A Choice Future for Students

by | Dec 11, 2002

The big winners on Election Day weren’t politicians. They were students. That’s because many of the politicians who won — Gov. Jeb Bush of Florida and Senator-elect James Talent of Missouri, to name just two — are vocal supporters of school choice. Coming only a few months after the Supreme Court confirmed the constitutionality of […]

The big winners on Election Day weren’t politicians. They were students.

That’s because many of the politicians who won — Gov. Jeb Bush of Florida and Senator-elect James Talent of Missouri, to name just two — are vocal supporters of school choice.

Coming only a few months after the Supreme Court confirmed the constitutionality of school choice, the election results are sure to give the school-choice movement a welcome shot of momentum. And rather than continue to fight it, teachers’ unions and other opponents should see school choice for what it is — a chance to help poor students trapped in failing schools and let competition encourage our schools to improve.

The court’s decision to uphold the Cleveland Scholarship Program, which provides tuition vouchers to low-income children, has created a ripple effect. Lawmakers in several states, including Kansas and Missouri, have proposed choice legislation. Other school-choice supporters have pledged to challenge so-called Blaine Amendments that prevent vouchers from going to religious schools in many states.

The need for reform is urgent. Sixty-eight percent of fourth-graders can’t read at a proficient level. One nationally administered math exam showed that 74 percent of eighth-graders were performing below “proficient.” And in 2000, nearly one-third of all high-school seniors failed to meet minimum graduation requirements.

Meanwhile, research continues to demonstrate that choice helps “at-risk” students perform better, promotes parental involvement and fosters competition and accountability in public schools. A recent Manhattan Institute study found that public schools exposed to competition through school-choice programs in San Antonio have improved to the point where they’re performing “as well as or better than 85 percent of all Texas school districts.” Test scores for students in similar schools in Milwaukee also have improved, the study found.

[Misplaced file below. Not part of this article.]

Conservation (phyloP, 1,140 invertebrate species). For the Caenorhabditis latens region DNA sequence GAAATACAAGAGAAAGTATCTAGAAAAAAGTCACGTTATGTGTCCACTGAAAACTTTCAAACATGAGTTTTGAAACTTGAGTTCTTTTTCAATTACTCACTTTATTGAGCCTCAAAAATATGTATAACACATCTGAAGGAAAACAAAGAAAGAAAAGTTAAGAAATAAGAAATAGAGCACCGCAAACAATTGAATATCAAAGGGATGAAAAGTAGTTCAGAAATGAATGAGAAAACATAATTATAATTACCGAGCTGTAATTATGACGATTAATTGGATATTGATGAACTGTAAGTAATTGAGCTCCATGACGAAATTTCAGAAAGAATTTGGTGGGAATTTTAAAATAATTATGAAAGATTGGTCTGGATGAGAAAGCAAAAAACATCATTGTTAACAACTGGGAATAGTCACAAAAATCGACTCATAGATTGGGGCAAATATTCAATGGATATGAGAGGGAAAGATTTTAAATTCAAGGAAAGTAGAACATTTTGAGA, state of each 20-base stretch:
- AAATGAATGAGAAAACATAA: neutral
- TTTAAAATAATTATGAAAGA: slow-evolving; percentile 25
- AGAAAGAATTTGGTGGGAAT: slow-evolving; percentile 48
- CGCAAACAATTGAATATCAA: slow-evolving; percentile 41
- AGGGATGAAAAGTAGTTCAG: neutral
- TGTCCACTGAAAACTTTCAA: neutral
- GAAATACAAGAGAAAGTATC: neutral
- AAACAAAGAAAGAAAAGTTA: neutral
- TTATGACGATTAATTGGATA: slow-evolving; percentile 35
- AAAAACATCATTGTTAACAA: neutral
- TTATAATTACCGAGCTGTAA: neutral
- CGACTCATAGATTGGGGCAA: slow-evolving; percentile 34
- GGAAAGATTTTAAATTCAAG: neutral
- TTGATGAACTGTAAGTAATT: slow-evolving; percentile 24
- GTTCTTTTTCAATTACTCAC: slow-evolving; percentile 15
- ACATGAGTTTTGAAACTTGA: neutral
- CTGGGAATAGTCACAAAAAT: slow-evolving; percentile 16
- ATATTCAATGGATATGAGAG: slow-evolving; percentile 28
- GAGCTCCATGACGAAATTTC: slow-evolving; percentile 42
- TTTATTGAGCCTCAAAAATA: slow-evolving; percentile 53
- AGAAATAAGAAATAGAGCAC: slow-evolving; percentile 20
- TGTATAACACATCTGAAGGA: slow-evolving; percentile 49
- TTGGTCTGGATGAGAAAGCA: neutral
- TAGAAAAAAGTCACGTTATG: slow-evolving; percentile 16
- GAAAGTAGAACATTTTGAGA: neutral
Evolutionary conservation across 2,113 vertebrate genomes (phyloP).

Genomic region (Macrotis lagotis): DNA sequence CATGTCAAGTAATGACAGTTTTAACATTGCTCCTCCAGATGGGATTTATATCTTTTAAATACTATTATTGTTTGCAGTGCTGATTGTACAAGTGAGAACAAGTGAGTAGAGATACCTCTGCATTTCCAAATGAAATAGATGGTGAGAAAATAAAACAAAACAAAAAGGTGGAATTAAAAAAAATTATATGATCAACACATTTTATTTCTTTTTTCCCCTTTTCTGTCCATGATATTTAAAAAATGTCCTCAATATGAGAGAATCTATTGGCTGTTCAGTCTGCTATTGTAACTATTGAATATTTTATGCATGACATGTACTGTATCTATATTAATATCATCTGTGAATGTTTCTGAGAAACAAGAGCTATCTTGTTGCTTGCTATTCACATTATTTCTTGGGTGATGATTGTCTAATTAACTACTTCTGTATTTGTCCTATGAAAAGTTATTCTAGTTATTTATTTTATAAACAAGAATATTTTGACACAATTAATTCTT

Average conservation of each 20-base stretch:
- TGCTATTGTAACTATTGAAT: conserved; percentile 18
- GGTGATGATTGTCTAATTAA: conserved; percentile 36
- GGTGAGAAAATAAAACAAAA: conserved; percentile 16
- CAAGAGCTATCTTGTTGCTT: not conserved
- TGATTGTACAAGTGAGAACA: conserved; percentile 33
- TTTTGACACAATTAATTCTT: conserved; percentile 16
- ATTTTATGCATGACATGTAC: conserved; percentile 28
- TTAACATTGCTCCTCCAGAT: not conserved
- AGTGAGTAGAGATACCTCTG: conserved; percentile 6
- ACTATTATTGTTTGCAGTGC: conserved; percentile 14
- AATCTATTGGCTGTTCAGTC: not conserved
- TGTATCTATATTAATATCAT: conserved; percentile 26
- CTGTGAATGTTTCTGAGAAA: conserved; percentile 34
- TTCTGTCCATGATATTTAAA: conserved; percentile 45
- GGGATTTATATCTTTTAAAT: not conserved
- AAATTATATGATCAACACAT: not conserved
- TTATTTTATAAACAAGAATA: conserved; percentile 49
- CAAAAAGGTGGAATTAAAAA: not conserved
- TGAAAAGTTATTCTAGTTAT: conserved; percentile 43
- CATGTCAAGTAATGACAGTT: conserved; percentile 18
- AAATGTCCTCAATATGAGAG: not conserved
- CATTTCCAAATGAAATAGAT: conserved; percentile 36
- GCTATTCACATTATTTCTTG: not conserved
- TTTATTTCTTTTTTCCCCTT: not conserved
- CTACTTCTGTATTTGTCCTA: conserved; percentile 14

That may explain why more states are willing to give choice a chance. Ten states offer publicly funded vouchers, education tax credits or both; 39 offer publicly-financed-yet-independent charter schools; and all 50 allow home schooling. Today, some 50,000 students are benefiting from more than 100 privately funded scholarship programs that let them attend schools they choose.

And momentum continues to build. As a result of the “No Child Left Behind Act of 2001,” children at the 8,652 American public schools deemed to be failing now are eligible to transfer to better schools or receive supplemental services such as tutoring. President Bush also signed legislation authorizing tax-free education savings accounts to help parents save for K-12 expenses.

In Kansas, state Sen. Kay O’Connor, R-Olathe, a committed school-choice supporter, plans to introduce a voucher bill — the “Parents in Control of Education Act” — for the ninth straight year and hopes the Supreme Court victory will improve its chances. State Rep. Brenda Landwehr, R-Wichita, intends to re-introduce her parent-teacher tax credit legislation when the 2003 legislative session opens in January. Landwehr’s bill would allow both parents and teachers to take a tax credit of up to $500 for out-of-pocket educational expenses.

Until O’Connor and Landwehr’s vigilance is rewarded, low-income students can escape failing schools by applying for privately funded scholarships or by enrolling in one of the state’s 30 charter schools. Thanks to organizations such as Children First: CEO Kansas, low-income students received the state’s first privately funded scholarships in the Wichita area this year. And students in 118 low-performing schools in Kansas may be eligible to transfer to better schools in their district.

In Missouri, parents must battle their governor, Bob Holden, a Democrat, who opposes school choice and vetoed funding for charter schools in 2001. Today, 26 charters schools serve nearly 5,000 children in Missouri. Thanks to the “No Child Left Behind” Act, students at 62 low-performing Missouri schools were eligible to transfer to a better-performing public school in their district this fall. And because of private scholarship foundations such as the Gateway Educational Trust and the Children’s Scholarship Fund of Kansas City, more than 1,200 low-income students have escaped failing schools with the help of privately funded vouchers. Choice always has existed for families with the means to relocate or enroll their children in private schools.

Parental choice policies, including vouchers, charter schools and tax credits/deductions, open schoolhouse doors for millions of students who otherwise have no choice but to attend failing schools. With the Supreme Court decision clearing a path for vouchers, expect 2003 to be a year in which legislators make great strides helping students gain the education they desperately need.

Jennifer Garrett is a researcher in Domestic Policy Studies for The Heritage Foundation (www.heritage.org), a public policy research institute. Distributed nationally by Scripps-Howard News Wire

The views expressed above represent those of the author and do not necessarily represent the views of the editors and publishers of Capitalism Magazine. Capitalism Magazine sometimes publishes articles we disagree with because we think the article provides information, or a contrasting point of view, that may be of value to our readers.

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